Implementing Pagination Logic

We will notice that in the markup we had a section that showing the pagination buttons:

<div class="pagination-section">
   <ul class="pagination">
      <li class="page-item prev"><a class="page-link" href="#">Previous</a></li>
      <li class="page-item next"><a class="page-link" href="#">Next</a></li>
   </ul>
</div>

We are now going to add click events to each button so that when they are clicked, the content intended for that page appears.

Implementing the Previous Button

The logic here is pretty simple. All we have to do is to retrieve the element representing the previous button, add the click event listener to it and show the appropriate content when the button is clicked:

Free eBook: Git Essentials

Check out our hands-on, practical guide to learning Git, with best-practices, industry-accepted standards, and included cheat sheet. Stop Googling Git commands and actually learn it!

// Add event listeners to the prev button
const prev = document.querySelector('.prev');
prev.addEventListener('click', (e) => {
   e.preventDefault();
   if (pageNumber > 1) {
      pageNumber--;
      fetchPosts(pageNumber);
   }
});

After adding a click event listener, we've checked if the current page number is greater than 1 in the call back function. If the number is equal to or less than 1, we'll just keep showing the current content. But if the current page number is greater than 1 we can freely decrement its value and call the fetchPosts(pageNumber) function with the new page number passed in it as an argument, therefore showing the content of the previous page.

Implementing the Next Button

The logic here is completely the same as for the previous button, with just a few minor changes. Of course, we'll retrieve the list element with the class next instead of prev. Also, we'll check whether the current page number is less than the number of pages which we set to 30 manually earlier. In the end, we'll increment the current page number instead of decrementing it:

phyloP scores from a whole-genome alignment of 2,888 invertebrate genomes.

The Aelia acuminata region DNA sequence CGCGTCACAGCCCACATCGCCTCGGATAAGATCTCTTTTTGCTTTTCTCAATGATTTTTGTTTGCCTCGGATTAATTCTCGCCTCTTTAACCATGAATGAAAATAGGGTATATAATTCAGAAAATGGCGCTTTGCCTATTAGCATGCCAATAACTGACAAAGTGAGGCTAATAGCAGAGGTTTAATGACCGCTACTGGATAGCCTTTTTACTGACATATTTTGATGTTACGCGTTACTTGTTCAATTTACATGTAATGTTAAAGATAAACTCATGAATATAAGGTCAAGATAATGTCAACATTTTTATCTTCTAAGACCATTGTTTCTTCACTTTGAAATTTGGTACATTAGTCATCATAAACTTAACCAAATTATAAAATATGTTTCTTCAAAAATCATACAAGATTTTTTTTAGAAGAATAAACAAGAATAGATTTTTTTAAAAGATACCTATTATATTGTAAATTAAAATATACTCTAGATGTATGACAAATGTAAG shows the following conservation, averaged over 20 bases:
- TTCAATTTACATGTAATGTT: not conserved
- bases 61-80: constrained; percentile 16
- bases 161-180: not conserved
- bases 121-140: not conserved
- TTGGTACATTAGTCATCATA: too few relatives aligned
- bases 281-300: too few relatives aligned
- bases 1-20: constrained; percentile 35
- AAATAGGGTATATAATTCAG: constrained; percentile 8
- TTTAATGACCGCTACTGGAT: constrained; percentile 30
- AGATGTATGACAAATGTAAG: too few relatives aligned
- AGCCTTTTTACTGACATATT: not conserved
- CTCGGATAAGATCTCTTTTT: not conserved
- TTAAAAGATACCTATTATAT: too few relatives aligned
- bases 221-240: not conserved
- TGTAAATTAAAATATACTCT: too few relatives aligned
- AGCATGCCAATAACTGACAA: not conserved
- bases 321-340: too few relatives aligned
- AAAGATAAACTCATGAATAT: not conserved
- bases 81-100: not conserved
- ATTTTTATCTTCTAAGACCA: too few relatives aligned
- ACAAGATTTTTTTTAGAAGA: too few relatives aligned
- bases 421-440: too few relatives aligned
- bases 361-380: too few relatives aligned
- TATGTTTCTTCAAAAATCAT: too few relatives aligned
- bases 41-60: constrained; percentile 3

// Add event listeners to the next button
const next = document.querySelector(".next");
next.addEventListener("click", (e) => {
    e.preventDefault();
    if (pageNumber < numberOfPages) {
        pageNumber++;
        fetchPosts(pageNumber);
    }
});

Conclusion

Splitting content into smaller, more manageable chunks that are displayed individually is crucial whenever you try to display a database or any other data source on your web application.

In this article, we took a look at how to implement pagination with JavaScript from scratch, without any external libraries and tools.

Last Updated: April 26th, 2023
Was this article helpful?
Project

React State Management with Redux and Redux-Toolkit

# javascript# React

Coordinating state and keeping components in sync can be tricky. If components rely on the same data but do not communicate with each other when...

David Landup
Uchechukwu Azubuko
Details

Getting Started with AWS in Node.js

Build the foundation you'll need to provision, deploy, and run Node.js applications in the AWS cloud. Learn Lambda, EC2, S3, SQS, and more!

© 2013-2023 Stack Abuse. All rights reserved.

AboutDisclosurePrivacyTerms